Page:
Once it was a steel-rail thoroughbred, speeding people between Richmond and Jacksonville under a plume of coal-fired steam.
Now rust streaks No. 1504’s huge boiler as holes pit the 94-year-old Atlantic Coast Line locomotive’s tender, parked for 24 years outside the Prime Osborn Convention Center.
But the historic locomotive’s future is brighter after Trains Magazine awarded a $10,000 preservation grant to the North Florida Chapter of the National Railway Historical Society, and CSX matched it.
The locomotive just topped the national railway society’s Endangered U.S. Railroad Landmarks list. So funds to clean and repaint No. 1504 have local supporters ecstatic, said John Holmgren, president of the society’s North Florida chapter. The group joined the Atlantic Coast Line and Seaboard Air Line Historical Society, North Florida Railroad Museum and Railway and Locomotive Historical Society’s Southeast Chapter to file for the magazine grant.
“The initial plan is to paint — copious amounts of paint. There is also going to be work to the cab to secure windows and keep the wind and rain out of its interior,” Holmgren said. “There are also plans to do some exterior lighting, including hopefully illuminating the headlight and running lights.”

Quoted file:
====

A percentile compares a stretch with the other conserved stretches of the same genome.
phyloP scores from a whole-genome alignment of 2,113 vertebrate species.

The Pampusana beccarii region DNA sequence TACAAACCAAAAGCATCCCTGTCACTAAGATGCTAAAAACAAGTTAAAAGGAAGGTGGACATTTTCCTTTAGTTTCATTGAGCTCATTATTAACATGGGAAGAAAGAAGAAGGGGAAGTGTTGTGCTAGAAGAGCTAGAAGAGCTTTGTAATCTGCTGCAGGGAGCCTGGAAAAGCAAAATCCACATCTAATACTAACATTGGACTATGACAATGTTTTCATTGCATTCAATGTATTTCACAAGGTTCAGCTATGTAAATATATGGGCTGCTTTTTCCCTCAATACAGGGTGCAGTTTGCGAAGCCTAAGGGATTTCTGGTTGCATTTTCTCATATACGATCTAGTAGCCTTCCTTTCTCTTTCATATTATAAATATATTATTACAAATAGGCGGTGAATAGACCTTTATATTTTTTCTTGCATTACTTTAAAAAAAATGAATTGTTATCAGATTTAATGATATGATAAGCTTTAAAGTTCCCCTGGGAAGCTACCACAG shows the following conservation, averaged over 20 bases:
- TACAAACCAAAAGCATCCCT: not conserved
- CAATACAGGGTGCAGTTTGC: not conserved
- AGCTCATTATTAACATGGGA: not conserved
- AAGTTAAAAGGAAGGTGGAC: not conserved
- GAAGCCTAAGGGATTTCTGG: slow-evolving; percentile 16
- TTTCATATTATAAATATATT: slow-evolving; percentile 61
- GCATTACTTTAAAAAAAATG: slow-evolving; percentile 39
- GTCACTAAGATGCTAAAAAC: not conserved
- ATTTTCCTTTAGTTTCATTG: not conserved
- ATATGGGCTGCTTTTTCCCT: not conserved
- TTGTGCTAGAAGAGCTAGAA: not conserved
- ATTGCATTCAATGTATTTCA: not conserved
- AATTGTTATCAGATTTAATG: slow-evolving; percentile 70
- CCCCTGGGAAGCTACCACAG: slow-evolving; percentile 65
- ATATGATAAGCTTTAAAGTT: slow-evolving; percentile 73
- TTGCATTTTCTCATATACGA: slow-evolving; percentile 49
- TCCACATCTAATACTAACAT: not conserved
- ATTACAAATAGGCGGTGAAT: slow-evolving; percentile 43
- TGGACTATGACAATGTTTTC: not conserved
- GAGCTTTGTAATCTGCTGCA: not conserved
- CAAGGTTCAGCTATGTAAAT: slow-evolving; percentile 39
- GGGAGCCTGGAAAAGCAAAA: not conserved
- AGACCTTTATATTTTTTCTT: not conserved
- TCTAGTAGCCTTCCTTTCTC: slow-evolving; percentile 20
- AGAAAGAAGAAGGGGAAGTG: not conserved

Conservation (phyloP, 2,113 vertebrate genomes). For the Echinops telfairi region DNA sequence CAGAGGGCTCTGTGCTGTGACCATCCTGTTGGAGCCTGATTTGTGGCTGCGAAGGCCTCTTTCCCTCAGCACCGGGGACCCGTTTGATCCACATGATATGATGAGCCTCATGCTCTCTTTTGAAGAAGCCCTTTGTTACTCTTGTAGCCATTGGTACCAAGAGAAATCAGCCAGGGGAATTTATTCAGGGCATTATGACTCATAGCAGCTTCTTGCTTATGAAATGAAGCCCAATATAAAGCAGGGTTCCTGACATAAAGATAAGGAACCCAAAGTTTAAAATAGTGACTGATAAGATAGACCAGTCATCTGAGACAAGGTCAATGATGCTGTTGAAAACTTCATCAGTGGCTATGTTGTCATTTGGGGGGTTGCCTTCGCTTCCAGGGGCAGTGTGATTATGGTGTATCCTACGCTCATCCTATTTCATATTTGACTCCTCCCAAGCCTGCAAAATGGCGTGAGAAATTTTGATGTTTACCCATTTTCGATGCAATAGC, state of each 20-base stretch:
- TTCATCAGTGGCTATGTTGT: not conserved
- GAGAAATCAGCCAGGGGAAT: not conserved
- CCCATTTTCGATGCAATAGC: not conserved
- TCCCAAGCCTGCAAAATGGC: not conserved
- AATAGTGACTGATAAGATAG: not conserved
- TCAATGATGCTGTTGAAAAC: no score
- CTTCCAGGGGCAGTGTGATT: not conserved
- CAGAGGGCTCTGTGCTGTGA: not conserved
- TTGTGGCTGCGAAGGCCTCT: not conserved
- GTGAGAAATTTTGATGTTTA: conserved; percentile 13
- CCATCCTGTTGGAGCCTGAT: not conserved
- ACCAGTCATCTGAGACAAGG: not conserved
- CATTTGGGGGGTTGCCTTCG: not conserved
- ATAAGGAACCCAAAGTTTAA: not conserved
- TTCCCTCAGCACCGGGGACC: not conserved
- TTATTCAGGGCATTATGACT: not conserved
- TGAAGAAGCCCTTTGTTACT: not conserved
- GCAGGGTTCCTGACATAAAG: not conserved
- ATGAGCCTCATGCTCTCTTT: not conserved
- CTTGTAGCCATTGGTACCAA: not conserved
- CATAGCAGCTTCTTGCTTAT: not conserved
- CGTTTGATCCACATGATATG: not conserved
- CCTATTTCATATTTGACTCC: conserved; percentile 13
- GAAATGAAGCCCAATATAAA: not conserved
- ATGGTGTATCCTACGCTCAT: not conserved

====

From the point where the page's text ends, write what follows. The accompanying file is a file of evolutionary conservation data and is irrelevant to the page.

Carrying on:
The 73-year-old magazine funds railroad restoration projects as part of its philanthropy program, and No. 1504 was picked from 50 applications this year, Editor Jim Wrinn said.
“It is a landmark locomotive, has a national appeal and is very prominent, and there is a considerable urgency to doing something about it,” Wrinn said. “It is in a tough climate to preserve a large piece of metal. … This is hopefully the beginning. It needs a cover, and it needs a fund endowment to keep restoration and maintenance going.”
The build plate on the engine says American Locomotive Co. in Richmond made it in August 1919. The 471,000-pound engine and tender is 80 feet long and carried 10,000 gallons of water and 16 tons of coal to turn its 73-inch-tall drive wheels. In its prime, the locomotive coincidentally pulled passengers into where it stands now — the Prime Osborn, when it was a railroad station.
Moved in 1960 to Atlantic Coast Line (now CSX) on Water Street, it went to the convention center in 1989. It got $75,000 in renovation, then another $10,000 in work in 1998.
When its looks faded, the railway society’s chapter filed for grants to restore it, but didn’t get any. A new “Project Return to Glory” restoration plan began after a July inspection showed it in basically very good shape, but with rust streaks on the faded black boiler and crusty rust holes in the tender.
Holmgren said the rust and paint will be addressed while he and Wrinn hope a full restoration and a new roof over it can be funded in the future.